More Airline Timetable Fun

Lars Marius Garshol from Oslo asked if I could add actual flight information to the XML airline timetable files I’d created.

So I did.

This file is an zipped version of an XML rendering of the latest Star Alliance timetable. You may wish to consult the original PDF file the information was scraped from for information about what the various bits of a flight’s information actually mean.

Ob Google: search for Star Alliance Timetable on Google; this site is the first search result. I’m not sure what this says about Google and/or Star Alliance.

Please note: the airline schedule information was scraped from the official original Star Alliance Timetable PDF and you should consult that document for “official” information. The XML rendering of the information may be incomplete or inaccurate; don’t show up at the airport expecting to fly based on the XML only. You have been warned.

Airline Timetable Fun

While I’ve made great use of the Air Canada website in recent years, it does suffer from one thing common to most airline sites: it’s great if you know where you want to fly and when, but not very useful if you just want to explore the possibilites of flying, well, wherever.

To this end, I present these XML files for Air Canada and Star Alliance, which I derived from their latest timetables. They contain information about all of the cities that Air Canada and Star Alliance fly between, along with the distance between the cities.

I’d welcome the inventive and talented among the readership to take this file and make something fun, artistic, creative and/or useful from it.

These little applications, for Air Canada and Star Alliance are my contribution. Let the games begin.

Four Minutes Longer

As you can see from the following snippet from Air Canada’s current timetable, the daily flight from Charlottetown to Toronto mysteriously starts taking 4 minutes longer as of July 2, 2002:

Air Canada Timetable Snippet

I wonder if this has to do with practical matters like a gate being available in Toronto, or with matters beyond their control like a subtle shift in the prevailing winds. Any pilots in the audience?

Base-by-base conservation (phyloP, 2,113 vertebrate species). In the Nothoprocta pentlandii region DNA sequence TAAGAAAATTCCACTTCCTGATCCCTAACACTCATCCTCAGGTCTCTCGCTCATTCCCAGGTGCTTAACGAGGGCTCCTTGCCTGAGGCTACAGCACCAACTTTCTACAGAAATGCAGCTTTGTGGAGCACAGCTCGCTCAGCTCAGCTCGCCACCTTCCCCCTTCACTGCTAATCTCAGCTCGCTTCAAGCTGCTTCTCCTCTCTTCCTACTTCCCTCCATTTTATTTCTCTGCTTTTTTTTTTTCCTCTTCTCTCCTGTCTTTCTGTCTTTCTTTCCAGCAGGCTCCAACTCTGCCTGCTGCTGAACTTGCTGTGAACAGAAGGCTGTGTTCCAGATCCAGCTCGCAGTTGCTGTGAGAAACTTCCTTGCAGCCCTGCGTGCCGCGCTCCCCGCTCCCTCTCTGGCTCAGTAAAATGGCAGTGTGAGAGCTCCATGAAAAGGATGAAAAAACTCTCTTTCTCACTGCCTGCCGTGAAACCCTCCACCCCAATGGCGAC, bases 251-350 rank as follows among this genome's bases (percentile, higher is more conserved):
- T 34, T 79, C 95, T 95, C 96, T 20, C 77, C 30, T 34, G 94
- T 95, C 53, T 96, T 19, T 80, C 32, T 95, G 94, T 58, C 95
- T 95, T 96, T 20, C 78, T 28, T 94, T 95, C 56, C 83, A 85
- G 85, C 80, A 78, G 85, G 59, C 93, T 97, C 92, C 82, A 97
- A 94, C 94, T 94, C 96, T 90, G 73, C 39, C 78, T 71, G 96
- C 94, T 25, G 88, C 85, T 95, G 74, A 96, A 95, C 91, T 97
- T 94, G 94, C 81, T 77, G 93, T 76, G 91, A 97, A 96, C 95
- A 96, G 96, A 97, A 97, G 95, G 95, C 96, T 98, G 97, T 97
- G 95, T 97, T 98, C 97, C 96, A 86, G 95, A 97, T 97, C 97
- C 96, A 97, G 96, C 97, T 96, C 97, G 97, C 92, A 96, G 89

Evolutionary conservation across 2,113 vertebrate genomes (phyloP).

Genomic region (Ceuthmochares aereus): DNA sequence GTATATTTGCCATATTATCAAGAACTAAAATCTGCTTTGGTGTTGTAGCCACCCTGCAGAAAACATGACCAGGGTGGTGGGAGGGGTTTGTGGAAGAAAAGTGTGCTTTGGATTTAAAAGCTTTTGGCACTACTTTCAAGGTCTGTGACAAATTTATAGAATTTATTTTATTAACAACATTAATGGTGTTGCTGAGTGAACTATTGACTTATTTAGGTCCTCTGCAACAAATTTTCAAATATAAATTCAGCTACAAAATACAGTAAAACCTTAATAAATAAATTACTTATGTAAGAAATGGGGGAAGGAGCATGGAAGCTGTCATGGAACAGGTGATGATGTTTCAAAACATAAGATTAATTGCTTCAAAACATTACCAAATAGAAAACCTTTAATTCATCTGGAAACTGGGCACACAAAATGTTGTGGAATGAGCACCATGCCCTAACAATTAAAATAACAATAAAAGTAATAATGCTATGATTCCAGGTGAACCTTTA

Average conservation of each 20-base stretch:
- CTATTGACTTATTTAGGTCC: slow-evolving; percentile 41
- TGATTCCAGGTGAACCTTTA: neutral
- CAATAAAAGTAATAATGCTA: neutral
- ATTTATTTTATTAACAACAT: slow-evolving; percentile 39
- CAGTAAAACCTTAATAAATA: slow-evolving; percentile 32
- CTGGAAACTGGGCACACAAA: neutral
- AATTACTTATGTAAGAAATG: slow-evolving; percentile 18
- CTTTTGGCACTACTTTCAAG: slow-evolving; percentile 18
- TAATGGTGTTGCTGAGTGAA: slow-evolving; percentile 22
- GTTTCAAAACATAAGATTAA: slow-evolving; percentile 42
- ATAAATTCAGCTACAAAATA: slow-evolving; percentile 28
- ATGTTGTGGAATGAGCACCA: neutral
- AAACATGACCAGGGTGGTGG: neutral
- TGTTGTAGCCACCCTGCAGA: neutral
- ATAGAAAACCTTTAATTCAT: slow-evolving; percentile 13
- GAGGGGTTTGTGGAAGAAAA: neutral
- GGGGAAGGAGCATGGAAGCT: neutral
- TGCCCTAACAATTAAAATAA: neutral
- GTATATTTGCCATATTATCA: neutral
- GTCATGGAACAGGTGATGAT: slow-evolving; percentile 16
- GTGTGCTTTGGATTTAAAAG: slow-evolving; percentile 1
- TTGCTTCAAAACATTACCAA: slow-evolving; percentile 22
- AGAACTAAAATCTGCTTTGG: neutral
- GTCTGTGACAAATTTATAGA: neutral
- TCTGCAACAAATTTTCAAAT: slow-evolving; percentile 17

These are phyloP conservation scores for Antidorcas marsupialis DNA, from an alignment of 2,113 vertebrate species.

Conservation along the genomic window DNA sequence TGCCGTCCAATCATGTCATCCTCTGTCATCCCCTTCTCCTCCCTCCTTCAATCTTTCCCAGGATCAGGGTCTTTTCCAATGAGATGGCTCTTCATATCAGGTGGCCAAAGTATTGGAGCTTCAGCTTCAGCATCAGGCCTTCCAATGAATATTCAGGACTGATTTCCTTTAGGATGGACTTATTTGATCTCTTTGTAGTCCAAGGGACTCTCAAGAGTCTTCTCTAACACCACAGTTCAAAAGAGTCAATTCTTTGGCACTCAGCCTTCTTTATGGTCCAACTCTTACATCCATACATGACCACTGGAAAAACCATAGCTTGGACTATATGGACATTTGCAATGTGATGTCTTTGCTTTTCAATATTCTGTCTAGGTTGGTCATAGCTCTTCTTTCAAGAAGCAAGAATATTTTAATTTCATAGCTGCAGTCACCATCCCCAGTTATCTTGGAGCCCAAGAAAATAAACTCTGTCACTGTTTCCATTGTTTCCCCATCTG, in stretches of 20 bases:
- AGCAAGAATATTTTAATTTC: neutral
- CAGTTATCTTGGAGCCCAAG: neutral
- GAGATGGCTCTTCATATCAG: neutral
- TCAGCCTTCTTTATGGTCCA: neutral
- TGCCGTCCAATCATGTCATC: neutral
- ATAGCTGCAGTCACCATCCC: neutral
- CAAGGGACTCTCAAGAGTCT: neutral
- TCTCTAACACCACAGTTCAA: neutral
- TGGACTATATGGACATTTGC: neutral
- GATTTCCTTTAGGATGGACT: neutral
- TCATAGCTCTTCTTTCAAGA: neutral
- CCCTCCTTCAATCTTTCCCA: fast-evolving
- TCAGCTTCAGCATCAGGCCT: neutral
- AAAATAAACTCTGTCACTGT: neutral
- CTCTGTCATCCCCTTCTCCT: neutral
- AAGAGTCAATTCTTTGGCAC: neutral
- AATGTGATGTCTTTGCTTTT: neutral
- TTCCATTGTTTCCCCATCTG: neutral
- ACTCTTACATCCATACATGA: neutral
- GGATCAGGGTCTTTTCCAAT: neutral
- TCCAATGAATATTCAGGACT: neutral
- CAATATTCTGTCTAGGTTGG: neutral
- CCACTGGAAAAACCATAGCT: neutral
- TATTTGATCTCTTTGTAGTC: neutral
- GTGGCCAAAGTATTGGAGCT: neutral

Kameradschaft. Kameraadschap. Cameratismo. Kamratskap. Or my favourite: compañerismo. The American Heritage Dictionary says:

Goodwill and lighthearted rapport between or among friends.
The word has its roots in comrade, which is from the Latin camarada, “roommates, especially barrack mates.”

I had an interesting email conversation tonight with an old friend of mine from my Ontario days. He’s in Texas now, and I’m here on the Island. The heart of our conversation was the camaraderie that so infused our earlier lives which, to one extent or another, we’re missing in our current situations.

It’s not that we’re socially bereft now: we both have a good collection of close friends. It’s just that somehow the camaraderie of our twenties — the “goodwill and lighthearted rapport” between roommates and friends and fellow travellers had a quality all its own.

Part of what we were talking about the closing scenes of the movie Notting Hill where a group of friends — perhaps the ideal groups of friends — are careening around London together, crammed into a car that’s too small to hold them all; my Texan friend summed it up like this:

It’s funny, it just occurred to me that the Peterborough gang you are describing is sort of like the people in [that] car. That’s what it was like - we were all in this car, sometimes literally like when I had my Dodge Ram van that could seat eleven people… and we would go swimming or to the market - but it’s almost like the gang was like that in other ways - a casual kitchen conversation could turn into a play or a film festival or a political rally or an outing or who knows what… but always that problem of categorizing, always something in the back of your mind going “I’m in a car with a bunch of crazy people and I don’t even know where we are going” so what? Enjoy the ride.